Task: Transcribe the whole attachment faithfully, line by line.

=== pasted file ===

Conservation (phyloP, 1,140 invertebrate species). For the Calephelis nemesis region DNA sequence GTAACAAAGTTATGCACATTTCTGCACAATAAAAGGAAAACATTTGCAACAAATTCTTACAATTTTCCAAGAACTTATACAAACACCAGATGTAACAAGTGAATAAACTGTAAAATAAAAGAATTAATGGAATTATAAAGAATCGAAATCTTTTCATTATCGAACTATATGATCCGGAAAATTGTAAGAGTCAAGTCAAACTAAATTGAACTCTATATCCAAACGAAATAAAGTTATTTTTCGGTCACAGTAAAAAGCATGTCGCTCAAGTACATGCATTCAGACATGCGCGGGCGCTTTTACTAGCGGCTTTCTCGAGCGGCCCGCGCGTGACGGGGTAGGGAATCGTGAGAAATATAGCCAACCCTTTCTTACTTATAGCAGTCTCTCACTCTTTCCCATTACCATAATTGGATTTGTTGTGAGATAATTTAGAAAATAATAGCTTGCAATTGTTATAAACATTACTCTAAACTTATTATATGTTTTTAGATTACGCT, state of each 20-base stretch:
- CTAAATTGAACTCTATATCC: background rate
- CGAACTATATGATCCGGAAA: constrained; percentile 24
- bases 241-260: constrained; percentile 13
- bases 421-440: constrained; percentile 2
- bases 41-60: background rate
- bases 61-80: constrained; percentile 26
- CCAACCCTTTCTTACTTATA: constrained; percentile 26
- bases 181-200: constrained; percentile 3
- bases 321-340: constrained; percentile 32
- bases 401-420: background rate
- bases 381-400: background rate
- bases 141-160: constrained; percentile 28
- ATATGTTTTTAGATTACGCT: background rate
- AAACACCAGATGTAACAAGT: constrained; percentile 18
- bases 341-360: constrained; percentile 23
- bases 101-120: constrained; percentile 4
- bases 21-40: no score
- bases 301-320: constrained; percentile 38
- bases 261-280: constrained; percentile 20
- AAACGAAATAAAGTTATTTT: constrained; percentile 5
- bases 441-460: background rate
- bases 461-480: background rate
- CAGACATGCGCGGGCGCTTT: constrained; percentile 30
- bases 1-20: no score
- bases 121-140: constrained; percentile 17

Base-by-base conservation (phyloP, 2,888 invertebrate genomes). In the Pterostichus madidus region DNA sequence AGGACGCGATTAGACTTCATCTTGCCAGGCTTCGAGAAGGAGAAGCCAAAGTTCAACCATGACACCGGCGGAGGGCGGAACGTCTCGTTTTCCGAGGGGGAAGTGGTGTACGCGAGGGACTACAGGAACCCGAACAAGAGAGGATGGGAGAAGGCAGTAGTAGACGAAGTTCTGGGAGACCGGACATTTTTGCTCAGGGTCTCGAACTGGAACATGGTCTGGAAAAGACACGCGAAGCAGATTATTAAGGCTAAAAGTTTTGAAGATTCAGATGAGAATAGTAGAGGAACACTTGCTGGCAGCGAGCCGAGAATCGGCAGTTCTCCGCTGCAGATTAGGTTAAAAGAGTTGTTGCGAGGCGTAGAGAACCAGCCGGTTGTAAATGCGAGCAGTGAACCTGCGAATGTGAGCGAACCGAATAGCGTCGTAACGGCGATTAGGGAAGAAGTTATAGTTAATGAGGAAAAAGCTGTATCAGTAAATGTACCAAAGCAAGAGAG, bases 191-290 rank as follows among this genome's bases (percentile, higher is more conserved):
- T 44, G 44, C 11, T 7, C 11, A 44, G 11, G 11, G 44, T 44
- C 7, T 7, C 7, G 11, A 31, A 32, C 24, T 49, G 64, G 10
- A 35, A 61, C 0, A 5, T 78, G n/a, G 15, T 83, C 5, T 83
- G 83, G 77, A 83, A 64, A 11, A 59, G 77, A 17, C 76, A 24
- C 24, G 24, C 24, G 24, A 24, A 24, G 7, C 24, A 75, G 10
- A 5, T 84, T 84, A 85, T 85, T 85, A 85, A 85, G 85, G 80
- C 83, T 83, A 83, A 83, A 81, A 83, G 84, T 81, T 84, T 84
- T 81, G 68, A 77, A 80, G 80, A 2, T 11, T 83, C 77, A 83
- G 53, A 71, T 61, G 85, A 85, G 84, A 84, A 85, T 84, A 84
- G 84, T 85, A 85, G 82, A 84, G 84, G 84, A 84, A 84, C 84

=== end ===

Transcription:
Conservation (phyloP, 1,140 invertebrate species). For the Calephelis nemesis region DNA sequence GTAACAAAGTTATGCACATTTCTGCACAATAAAAGGAAAACATTTGCAACAAATTCTTACAATTTTCCAAGAACTTATACAAACACCAGATGTAACAAGTGAATAAACTGTAAAATAAAAGAATTAATGGAATTATAAAGAATCGAAATCTTTTCATTATCGAACTATATGATCCGGAAAATTGTAAGAGTCAAGTCAAACTAAATTGAACTCTATATCCAAACGAAATAAAGTTATTTTTCGGTCACAGTAAAAAGCATGTCGCTCAAGTACATGCATTCAGACATGCGCGGGCGCTTTTACTAGCGGCTTTCTCGAGCGGCCCGCGCGTGACGGGGTAGGGAATCGTGAGAAATATAGCCAACCCTTTCTTACTTATAGCAGTCTCTCACTCTTTCCCATTACCATAATTGGATTTGTTGTGAGATAATTTAGAAAATAATAGCTTGCAATTGTTATAAACATTACTCTAAACTTATTATATGTTTTTAGATTACGCT, state of each 20-base stretch:
- CTAAATTGAACTCTATATCC: background rate
- CGAACTATATGATCCGGAAA: constrained; percentile 24
- bases 241-260: constrained; percentile 13
- bases 421-440: constrained; percentile 2
- bases 41-60: background rate
- bases 61-80: constrained; percentile 26
- CCAACCCTTTCTTACTTATA: constrained; percentile 26
- bases 181-200: constrained; percentile 3
- bases 321-340: constrained; percentile 32
- bases 401-420: background rate
- bases 381-400: background rate
- bases 141-160: constrained; percentile 28
- ATATGTTTTTAGATTACGCT: background rate
- AAACACCAGATGTAACAAGT: constrained; percentile 18
- bases 341-360: constrained; percentile 23
- bases 101-120: constrained; percentile 4
- bases 21-40: no score
- bases 301-320: constrained; percentile 38
- bases 261-280: constrained; percentile 20
- AAACGAAATAAAGTTATTTT: constrained; percentile 5
- bases 441-460: background rate
- bases 461-480: background rate
- CAGACATGCGCGGGCGCTTT: constrained; percentile 30
- bases 1-20: no score
- bases 121-140: constrained; percentile 17

Base-by-base conservation (phyloP, 2,888 invertebrate genomes). In the Pterostichus madidus region DNA sequence AGGACGCGATTAGACTTCATCTTGCCAGGCTTCGAGAAGGAGAAGCCAAAGTTCAACCATGACACCGGCGGAGGGCGGAACGTCTCGTTTTCCGAGGGGGAAGTGGTGTACGCGAGGGACTACAGGAACCCGAACAAGAGAGGATGGGAGAAGGCAGTAGTAGACGAAGTTCTGGGAGACCGGACATTTTTGCTCAGGGTCTCGAACTGGAACATGGTCTGGAAAAGACACGCGAAGCAGATTATTAAGGCTAAAAGTTTTGAAGATTCAGATGAGAATAGTAGAGGAACACTTGCTGGCAGCGAGCCGAGAATCGGCAGTTCTCCGCTGCAGATTAGGTTAAAAGAGTTGTTGCGAGGCGTAGAGAACCAGCCGGTTGTAAATGCGAGCAGTGAACCTGCGAATGTGAGCGAACCGAATAGCGTCGTAACGGCGATTAGGGAAGAAGTTATAGTTAATGAGGAAAAAGCTGTATCAGTAAATGTACCAAAGCAAGAGAG, bases 191-290 rank as follows among this genome's bases (percentile, higher is more conserved):
- T 44, G 44, C 11, T 7, C 11, A 44, G 11, G 11, G 44, T 44
- C 7, T 7, C 7, G 11, A 31, A 32, C 24, T 49, G 64, G 10
- A 35, A 61, C 0, A 5, T 78, G n/a, G 15, T 83, C 5, T 83
- G 83, G 77, A 83, A 64, A 11, A 59, G 77, A 17, C 76, A 24
- C 24, G 24, C 24, G 24, A 24, A 24, G 7, C 24, A 75, G 10
- A 5, T 84, T 84, A 85, T 85, T 85, A 85, A 85, G 85, G 80
- C 83, T 83, A 83, A 83, A 81, A 83, G 84, T 81, T 84, T 84
- T 81, G 68, A 77, A 80, G 80, A 2, T 11, T 83, C 77, A 83
- G 53, A 71, T 61, G 85, A 85, G 84, A 84, A 85, T 84, A 84
- G 84, T 85, A 85, G 82, A 84, G 84, G 84, A 84, A 84, C 84